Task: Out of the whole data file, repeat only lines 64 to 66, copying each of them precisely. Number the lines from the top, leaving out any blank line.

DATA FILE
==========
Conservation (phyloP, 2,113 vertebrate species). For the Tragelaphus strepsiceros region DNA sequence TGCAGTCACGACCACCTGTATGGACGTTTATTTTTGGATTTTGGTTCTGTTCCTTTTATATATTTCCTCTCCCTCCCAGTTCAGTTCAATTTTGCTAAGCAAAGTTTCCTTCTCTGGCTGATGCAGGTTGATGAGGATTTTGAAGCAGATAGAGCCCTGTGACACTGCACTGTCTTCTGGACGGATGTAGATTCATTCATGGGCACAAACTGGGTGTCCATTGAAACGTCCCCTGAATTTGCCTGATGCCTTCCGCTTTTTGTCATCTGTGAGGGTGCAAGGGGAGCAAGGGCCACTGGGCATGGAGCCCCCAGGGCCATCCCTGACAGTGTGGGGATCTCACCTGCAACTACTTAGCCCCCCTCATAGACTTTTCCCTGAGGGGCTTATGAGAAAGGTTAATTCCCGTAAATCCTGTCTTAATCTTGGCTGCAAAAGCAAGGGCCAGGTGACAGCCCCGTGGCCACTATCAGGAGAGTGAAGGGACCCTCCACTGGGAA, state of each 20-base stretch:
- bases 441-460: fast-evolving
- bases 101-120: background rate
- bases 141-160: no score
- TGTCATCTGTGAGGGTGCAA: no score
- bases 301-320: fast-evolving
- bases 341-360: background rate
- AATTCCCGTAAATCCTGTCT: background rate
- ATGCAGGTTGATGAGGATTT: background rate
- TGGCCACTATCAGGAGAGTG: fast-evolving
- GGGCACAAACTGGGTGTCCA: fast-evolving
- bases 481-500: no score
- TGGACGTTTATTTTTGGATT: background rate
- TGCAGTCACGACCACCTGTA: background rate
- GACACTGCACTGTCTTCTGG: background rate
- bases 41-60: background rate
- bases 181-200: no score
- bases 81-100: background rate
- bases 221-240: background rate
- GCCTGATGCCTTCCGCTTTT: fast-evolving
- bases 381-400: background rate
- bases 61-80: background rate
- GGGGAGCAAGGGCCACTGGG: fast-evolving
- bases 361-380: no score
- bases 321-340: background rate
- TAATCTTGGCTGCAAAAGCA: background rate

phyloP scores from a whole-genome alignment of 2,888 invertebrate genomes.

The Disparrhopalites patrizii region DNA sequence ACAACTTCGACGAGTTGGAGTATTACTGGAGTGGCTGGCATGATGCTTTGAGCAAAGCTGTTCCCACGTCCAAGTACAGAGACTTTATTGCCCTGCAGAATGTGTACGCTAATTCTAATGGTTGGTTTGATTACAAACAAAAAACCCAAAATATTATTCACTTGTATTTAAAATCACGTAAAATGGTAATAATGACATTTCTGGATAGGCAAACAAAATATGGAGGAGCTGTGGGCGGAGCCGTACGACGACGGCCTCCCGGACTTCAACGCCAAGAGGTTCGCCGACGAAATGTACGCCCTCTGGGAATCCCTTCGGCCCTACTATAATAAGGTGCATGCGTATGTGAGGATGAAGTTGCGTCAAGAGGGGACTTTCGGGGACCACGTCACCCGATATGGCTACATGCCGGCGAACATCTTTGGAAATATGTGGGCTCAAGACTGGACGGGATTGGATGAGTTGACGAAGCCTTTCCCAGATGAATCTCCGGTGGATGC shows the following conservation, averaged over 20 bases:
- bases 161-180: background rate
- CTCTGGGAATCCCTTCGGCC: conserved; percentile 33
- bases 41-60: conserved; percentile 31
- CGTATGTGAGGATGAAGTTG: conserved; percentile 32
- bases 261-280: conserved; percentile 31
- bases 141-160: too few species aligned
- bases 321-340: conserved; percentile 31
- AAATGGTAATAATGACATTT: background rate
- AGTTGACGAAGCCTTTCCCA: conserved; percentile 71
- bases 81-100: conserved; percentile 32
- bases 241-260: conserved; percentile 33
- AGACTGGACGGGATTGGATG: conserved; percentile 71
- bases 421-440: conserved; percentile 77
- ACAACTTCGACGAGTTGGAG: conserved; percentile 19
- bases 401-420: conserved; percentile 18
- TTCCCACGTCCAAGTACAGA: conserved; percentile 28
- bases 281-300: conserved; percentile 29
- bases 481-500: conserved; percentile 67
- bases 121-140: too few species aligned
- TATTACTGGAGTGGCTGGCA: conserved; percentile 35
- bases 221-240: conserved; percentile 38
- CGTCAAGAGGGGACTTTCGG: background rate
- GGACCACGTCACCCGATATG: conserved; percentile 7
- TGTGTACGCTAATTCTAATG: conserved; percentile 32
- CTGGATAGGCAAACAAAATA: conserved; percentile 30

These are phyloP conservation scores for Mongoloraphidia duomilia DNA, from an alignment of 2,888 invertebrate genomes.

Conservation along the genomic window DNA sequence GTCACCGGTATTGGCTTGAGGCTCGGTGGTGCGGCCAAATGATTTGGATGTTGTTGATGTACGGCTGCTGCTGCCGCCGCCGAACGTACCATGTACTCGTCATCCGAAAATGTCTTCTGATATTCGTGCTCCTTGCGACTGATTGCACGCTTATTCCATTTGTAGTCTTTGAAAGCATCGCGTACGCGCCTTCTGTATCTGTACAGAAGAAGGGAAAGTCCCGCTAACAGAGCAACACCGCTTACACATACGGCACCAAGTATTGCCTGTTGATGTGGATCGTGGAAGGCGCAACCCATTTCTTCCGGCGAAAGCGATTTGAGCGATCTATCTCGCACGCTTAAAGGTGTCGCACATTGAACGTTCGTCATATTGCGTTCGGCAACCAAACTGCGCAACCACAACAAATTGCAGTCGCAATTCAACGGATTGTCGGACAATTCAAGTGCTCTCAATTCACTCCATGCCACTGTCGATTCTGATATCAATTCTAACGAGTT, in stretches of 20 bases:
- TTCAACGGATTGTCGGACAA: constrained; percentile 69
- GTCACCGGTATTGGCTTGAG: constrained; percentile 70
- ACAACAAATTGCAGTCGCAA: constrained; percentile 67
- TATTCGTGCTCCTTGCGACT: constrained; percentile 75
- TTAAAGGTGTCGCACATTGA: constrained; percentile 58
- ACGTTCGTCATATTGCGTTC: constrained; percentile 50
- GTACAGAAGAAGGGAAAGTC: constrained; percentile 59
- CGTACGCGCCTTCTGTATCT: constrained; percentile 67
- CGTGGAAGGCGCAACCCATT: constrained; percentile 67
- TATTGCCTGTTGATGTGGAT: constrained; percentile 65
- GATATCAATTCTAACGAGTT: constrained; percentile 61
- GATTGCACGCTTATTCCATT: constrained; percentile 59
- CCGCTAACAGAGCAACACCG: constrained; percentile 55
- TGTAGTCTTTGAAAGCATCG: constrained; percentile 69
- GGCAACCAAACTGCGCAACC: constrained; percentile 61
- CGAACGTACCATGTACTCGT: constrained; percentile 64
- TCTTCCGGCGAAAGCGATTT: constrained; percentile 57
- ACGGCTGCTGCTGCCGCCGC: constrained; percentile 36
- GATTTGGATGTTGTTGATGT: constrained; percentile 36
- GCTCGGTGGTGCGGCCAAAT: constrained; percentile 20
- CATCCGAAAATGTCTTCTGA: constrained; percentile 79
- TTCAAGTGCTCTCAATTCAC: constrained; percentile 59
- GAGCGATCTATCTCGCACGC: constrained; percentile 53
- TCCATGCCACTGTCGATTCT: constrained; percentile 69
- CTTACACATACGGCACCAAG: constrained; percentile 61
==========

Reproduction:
- CGTGGAAGGCGCAACCCATT: constrained; percentile 67
- TATTGCCTGTTGATGTGGAT: constrained; percentile 65
- GATATCAATTCTAACGAGTT: constrained; percentile 61